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MMR-pros and cons?

(256 Posts)
hazlinh Fri 04-Feb-05 09:09:24

Many many apologies if this has been discussed in great detail in the past...but dd is just going to turn one next week and am wondering what pros and cons there are to having her MMR jab.is it really necessary?or is she better off not having it done

Jimjams Fri 04-Feb-05 09:19:33

The pros are that your child shoould be protected against measles, mumps and rubella. SO if you weren't going to give anything at all you'd have to ask how comfoprtable you would be with the idea of your child getting any of these.

he cons are more complicated (and controversial)

The best known is of course the possible autism link. Despite govt reassurances the situation is that good research has shown that it is possible that small numbers of children may have autism triggered by the MMR. Lok at visceral for more info.

Asides from the whole autism thing small numbers of children will have adverse reactions to the MMR (like any jab). A very very small number of these will be serious adverse reactions.

One thing you may want to look at is the timing. MMR used to be given ppost 15 months as it wasn't believed to work very well before then- you might want to postpone for that reason (or look into it) although of course your child is then exposed to the risk of catching the diseases for longer.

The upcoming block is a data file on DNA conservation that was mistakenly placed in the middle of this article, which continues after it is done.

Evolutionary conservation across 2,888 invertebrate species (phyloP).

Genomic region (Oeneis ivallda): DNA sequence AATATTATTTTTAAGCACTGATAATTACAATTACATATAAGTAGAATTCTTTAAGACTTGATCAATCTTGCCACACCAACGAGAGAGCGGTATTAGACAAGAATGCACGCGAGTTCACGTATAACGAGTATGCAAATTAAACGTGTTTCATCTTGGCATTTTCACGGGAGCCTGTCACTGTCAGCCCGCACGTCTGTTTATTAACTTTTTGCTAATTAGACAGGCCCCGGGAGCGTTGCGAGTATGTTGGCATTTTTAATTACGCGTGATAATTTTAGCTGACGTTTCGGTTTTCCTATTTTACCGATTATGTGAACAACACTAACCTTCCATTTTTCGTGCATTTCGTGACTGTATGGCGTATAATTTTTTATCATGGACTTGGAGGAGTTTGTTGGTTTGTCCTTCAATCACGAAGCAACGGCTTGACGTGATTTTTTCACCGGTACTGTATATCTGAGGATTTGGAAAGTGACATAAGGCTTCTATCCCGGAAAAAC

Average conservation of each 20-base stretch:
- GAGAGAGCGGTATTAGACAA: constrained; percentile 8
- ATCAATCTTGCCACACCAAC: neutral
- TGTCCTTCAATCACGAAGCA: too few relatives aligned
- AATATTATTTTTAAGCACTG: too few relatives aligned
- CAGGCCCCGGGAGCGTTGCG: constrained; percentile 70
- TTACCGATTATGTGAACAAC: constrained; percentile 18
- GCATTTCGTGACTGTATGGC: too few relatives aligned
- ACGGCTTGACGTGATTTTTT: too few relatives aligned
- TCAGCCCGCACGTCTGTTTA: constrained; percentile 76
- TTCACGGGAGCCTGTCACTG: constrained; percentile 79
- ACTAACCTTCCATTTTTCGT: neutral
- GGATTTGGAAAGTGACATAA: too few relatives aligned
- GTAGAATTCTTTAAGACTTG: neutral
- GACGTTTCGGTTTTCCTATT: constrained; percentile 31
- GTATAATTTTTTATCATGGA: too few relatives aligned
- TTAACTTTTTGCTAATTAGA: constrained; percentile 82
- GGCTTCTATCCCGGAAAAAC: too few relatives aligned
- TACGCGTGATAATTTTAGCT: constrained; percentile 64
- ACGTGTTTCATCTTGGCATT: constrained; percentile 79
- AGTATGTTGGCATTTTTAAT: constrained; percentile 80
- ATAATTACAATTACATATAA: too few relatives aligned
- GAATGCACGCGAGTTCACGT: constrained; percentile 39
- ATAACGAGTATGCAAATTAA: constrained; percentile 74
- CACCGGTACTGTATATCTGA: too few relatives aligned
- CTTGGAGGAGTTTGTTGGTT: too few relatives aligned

or you may want to look into singles. They use the same strains as thge MMR- same jabs- just given seperately which may reduce the risk of adverse reacitons.

Hope that's a balanced reply as I really haven't got the emotional energy for a fight with anyone today. Especially about anything to do with autism.

Jimjams Fri 04-Feb-05 09:20:00

well and truly misplaced grin- sorry!

Merlot Fri 04-Feb-05 09:23:06

Hazlinh - just found this thread - hope it helps

Amanda3266 Fri 04-Feb-05 09:30:27

Hi there,

Yep! You've opened a can of worms here.
Firstly, if you're unsure don't be afraid to delay the jab while you do some further research.
We had the same anxieties about the MMR jab as I think all parents do (and I'm a health visitor) so if it was nerve wracking for me with information at my fingertips then I can only imagine the worries it gives parents without the luxury of all the info to hand.